1800 MHz is likely to remain the prime band for LTE, and a key enabler for international roaming, in the foreseeable future.
The second most popular band in which LTE systems are deployed is 2.6 GHz (band 7).
The TDD mode of the LTE standard has also gained strong traction and interest across the world. A total of 13 operators have launched commercial services using LTE TDD, which is the optimal solution for use in unpaired spectrum. The FDD and TDD modes are fully complementary. LTE TDD shares most of the FDD design and standards and uses a common core network, and industry commitment is strong. Some operators have commercially launched LTE service using both FDD and TDD modes. Six TDD systems are deployed in band 38 (2.6 GHz), five systems are in band 40 (2.3 GHz) and there is one deployment each in band 41 (2.5 GHz) and bands 42/43 (3.5 GHz). Bands 38 and 40 have the largest ecosystems for LTE TDD user devices.
The next-generation wireless broadband technology Long Term Evolution (or LTE), might not be available to the utility world just yet, but that isn’t stopping a handful of vendors touting LTE smart grid solutions at DistribuTECH next week, including Alcatel Lucent and Tantalus.
The next-generation wireless broadband technology Long Term Evolution (or LTE), might not be available to the utility world just yet, but that isn’t stopping a handful of vendors touting smart grid network technologies based on LTE. At the smart grid conference DistribuTECH in San Diego next week Alcatel Lucent and Tantalus plan to show off what they’re calling the first public demonstration of LTE smart grid applications.
Basically they’ll be showing off devices like meter collectors and video cameras that will be connected over an LTE network on wheels provided by Alcatel Lucent. Some of the connected smart grid gear will be linked from the show back to Tantalus’ offices remotely. The partners say that an LTE network will be able to provide utilities with a single, high quality, secure network that can prioritize the most important traffic, and will enable utilities to share the cost of gear and spectrum for the network.
This isn’t the first time that Alcatel Lucent, which sells LTE networking gear, has been singing the praises of LTE for the smart grid. Mark Madden, Vice President of Energy Markets for Americas, told me in an interview in October, that he thinks LTE is a better fit for smart grid networks than WiMAX networks, because of some technical features, like that LTE can prioritize certain traffic, and can also work with both mobile and fixed networks. Eventually we think utilities will turn to LTE for the smart grid, “it’s a perfect fit actually,” says Madden.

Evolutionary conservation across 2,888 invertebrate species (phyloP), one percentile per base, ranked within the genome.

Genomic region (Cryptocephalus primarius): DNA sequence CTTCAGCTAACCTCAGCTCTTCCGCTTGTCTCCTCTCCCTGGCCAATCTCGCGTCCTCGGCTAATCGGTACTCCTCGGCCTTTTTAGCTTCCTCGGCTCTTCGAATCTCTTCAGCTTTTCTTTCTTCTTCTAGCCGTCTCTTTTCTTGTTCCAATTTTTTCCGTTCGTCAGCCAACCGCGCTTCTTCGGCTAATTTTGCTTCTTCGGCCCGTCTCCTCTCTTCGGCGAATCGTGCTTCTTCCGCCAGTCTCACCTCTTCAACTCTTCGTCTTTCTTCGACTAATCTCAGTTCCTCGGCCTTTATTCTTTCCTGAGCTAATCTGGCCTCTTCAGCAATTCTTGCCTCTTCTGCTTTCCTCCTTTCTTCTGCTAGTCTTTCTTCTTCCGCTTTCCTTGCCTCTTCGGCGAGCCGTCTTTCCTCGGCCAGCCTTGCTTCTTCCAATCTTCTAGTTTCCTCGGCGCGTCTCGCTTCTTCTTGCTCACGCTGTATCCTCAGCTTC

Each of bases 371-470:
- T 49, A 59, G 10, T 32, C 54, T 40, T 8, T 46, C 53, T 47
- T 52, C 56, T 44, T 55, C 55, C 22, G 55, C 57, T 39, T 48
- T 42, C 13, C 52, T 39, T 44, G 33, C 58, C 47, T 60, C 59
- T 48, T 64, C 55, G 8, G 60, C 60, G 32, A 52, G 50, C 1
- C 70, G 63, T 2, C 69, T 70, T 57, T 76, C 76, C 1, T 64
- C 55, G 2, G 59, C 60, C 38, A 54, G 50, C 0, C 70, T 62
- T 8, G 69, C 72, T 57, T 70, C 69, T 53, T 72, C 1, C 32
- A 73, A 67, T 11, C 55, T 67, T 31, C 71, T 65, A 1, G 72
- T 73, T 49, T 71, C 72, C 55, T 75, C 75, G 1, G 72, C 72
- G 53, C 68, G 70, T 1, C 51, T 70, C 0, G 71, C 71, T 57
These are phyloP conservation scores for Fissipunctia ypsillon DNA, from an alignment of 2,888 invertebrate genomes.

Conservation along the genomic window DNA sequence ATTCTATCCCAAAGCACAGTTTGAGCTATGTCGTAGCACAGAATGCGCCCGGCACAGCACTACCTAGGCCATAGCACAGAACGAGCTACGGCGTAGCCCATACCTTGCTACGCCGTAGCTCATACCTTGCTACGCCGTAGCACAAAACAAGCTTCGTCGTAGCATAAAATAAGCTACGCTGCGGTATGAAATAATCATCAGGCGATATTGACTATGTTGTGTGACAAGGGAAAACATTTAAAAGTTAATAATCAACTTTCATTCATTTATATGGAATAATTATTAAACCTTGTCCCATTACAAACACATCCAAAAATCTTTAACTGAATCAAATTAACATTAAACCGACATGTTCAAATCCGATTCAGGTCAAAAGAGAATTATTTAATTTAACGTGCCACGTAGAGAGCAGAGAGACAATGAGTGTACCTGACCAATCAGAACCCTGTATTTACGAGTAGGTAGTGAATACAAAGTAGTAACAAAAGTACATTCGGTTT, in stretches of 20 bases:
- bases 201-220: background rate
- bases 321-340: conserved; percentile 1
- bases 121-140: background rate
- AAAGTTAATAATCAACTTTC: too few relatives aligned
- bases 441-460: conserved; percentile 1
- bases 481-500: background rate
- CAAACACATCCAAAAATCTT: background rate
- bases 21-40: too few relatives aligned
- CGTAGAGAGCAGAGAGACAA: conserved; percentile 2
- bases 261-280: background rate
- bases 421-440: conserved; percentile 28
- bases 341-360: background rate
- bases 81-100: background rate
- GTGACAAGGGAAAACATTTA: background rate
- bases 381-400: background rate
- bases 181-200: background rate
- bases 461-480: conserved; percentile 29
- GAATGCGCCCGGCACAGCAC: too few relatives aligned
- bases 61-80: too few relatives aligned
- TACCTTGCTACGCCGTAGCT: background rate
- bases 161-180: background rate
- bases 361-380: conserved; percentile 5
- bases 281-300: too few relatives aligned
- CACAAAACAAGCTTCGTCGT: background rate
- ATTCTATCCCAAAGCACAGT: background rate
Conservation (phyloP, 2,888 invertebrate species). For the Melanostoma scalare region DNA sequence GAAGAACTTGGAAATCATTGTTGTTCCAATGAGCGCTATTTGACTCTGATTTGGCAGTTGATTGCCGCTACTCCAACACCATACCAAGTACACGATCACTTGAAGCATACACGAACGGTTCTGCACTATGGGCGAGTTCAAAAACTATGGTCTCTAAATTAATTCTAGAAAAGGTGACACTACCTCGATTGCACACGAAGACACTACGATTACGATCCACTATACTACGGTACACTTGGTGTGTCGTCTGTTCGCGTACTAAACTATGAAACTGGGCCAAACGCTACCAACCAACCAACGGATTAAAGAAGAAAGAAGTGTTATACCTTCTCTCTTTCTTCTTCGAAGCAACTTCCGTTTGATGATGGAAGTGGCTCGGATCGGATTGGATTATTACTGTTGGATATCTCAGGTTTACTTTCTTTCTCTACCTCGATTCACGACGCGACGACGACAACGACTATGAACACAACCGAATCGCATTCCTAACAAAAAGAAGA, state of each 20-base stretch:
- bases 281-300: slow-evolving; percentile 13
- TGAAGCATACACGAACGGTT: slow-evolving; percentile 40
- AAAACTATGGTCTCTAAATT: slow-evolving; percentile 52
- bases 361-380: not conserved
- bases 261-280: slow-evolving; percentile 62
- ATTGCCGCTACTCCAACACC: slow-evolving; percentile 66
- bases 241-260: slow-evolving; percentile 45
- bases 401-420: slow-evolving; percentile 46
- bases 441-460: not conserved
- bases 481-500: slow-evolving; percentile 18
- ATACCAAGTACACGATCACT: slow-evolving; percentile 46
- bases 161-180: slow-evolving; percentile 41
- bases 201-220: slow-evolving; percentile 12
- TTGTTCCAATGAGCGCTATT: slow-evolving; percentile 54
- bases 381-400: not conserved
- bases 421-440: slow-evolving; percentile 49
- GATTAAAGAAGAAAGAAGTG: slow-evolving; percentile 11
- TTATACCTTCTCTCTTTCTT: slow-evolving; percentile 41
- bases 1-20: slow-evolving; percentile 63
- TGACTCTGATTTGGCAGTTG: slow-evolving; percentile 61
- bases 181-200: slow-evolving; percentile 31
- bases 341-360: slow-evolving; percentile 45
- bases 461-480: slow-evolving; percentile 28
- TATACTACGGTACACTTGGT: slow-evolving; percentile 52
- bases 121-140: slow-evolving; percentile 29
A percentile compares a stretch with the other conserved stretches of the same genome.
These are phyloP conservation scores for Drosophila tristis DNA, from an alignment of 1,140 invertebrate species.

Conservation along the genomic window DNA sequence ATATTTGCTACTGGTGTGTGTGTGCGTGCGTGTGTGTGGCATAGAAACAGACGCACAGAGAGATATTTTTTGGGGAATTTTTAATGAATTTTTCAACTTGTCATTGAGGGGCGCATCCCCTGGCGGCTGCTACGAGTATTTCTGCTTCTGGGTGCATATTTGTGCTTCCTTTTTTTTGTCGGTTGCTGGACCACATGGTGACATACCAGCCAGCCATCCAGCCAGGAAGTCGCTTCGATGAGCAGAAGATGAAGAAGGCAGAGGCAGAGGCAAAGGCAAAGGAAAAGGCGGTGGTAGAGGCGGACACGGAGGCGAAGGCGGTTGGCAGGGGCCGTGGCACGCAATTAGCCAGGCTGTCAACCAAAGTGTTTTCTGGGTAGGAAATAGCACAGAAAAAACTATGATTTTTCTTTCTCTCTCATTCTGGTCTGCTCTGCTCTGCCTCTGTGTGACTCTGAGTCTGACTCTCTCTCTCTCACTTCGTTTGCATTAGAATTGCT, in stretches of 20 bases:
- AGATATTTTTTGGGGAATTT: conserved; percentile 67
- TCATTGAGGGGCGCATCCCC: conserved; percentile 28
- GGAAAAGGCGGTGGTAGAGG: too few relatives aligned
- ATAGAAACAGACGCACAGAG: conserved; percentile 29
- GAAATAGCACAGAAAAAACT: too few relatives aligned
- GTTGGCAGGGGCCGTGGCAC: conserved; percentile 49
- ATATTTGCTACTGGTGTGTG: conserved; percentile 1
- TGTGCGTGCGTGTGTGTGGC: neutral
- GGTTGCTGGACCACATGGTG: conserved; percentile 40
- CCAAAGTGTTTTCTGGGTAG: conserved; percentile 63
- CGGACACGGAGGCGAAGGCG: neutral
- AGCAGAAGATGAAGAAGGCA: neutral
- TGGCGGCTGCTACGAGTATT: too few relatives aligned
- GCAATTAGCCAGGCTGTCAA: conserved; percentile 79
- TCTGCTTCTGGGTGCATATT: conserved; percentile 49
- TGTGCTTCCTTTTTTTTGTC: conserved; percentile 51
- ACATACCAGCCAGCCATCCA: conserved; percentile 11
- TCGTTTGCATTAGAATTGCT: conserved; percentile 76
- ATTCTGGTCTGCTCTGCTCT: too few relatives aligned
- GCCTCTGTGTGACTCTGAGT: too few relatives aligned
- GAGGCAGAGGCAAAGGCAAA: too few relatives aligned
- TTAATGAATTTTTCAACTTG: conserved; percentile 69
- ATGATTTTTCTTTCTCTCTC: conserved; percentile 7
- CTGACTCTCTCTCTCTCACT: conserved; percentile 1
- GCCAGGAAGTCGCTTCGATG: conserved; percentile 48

Other smart grid vendors are turning to LTE, too. Software startup Grid Net told me in December that its software now supports LTE. The phone companies, which are building out the LTE networks, have increasingly offered up their networks to provide machine to machine services (M2M) like connecting smart grid devices. Smart grid accounts are pretty easy to provide service for, compared to cellular consumers, which require significant customer support.
While cellular networks have more commonly provided so-called backhaul for utilities’ smart grid networks (connecting a collection point on the grid back to the utility back office), cellular networks are also starting to be used to connect smart meters directly to utilities as well.
But before LTE becomes available to utilities, they’re turning to WiMAX because of one reason: availability. Madden told me that Alcatel-Lucent is working with utilities like Oklahoma Gas & Electric and Pennsylvania Power & Light on WiMAX-based smart grid networks, though Alcatel-Lucent doesn’t actually make all of the WiMAX smart grid gear for these networks, but works as a network provider and integrator.